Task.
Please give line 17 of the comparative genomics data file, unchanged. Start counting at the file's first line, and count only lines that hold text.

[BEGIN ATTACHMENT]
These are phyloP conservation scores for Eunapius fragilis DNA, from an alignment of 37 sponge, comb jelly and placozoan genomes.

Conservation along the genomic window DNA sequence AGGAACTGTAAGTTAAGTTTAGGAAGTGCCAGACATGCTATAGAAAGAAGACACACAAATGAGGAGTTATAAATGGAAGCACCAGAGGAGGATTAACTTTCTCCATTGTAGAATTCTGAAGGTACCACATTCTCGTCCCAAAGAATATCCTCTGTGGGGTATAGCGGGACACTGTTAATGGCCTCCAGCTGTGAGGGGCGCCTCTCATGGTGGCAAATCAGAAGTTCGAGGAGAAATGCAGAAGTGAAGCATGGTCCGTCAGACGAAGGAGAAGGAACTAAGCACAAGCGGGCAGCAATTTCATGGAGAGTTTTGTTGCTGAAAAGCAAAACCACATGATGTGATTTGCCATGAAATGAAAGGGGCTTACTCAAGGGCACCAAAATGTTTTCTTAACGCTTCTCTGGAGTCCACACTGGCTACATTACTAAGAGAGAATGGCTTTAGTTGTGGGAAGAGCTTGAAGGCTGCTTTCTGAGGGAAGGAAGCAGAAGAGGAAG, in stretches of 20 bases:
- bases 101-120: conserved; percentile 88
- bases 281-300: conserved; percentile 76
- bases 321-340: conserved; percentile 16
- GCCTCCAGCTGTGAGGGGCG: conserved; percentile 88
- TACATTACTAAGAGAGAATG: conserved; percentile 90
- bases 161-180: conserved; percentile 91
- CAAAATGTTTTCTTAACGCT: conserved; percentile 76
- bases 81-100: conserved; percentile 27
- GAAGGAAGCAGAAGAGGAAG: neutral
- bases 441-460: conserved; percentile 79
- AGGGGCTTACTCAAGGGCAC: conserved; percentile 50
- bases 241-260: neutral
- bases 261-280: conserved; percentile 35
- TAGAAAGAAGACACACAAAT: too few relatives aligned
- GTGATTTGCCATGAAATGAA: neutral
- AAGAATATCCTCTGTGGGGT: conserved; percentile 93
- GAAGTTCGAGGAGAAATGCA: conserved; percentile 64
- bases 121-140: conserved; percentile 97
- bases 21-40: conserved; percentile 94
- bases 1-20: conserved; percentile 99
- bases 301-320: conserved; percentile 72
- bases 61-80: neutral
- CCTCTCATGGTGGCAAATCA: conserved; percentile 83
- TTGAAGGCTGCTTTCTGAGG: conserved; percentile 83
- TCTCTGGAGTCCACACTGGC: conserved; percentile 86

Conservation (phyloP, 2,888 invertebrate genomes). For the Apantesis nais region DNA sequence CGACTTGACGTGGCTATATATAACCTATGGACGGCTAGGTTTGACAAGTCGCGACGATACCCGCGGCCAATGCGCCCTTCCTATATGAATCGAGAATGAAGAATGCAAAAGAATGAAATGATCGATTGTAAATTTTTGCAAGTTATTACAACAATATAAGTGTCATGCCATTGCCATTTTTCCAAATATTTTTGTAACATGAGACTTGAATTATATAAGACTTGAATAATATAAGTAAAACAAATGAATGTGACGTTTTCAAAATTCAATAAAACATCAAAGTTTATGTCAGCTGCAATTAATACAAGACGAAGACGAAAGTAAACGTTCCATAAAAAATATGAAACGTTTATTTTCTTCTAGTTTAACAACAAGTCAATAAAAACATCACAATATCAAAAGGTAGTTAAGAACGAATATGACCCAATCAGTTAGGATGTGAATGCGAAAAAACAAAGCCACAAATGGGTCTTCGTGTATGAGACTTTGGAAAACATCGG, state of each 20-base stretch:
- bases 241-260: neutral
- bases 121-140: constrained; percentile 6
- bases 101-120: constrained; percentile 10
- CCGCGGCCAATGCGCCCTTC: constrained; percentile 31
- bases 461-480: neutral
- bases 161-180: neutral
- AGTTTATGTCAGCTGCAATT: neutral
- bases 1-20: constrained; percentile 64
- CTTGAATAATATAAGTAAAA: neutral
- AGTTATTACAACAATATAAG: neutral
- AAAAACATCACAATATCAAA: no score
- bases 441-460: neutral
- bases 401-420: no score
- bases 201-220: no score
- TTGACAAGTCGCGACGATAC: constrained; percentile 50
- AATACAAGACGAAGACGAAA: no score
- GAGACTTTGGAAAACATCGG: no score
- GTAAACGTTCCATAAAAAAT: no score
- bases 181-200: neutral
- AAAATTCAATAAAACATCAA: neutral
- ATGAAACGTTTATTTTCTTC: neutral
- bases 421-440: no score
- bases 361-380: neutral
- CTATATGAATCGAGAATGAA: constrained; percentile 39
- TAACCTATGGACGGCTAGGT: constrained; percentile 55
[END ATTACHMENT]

- GTGATTTGCCATGAAATGAA: neutral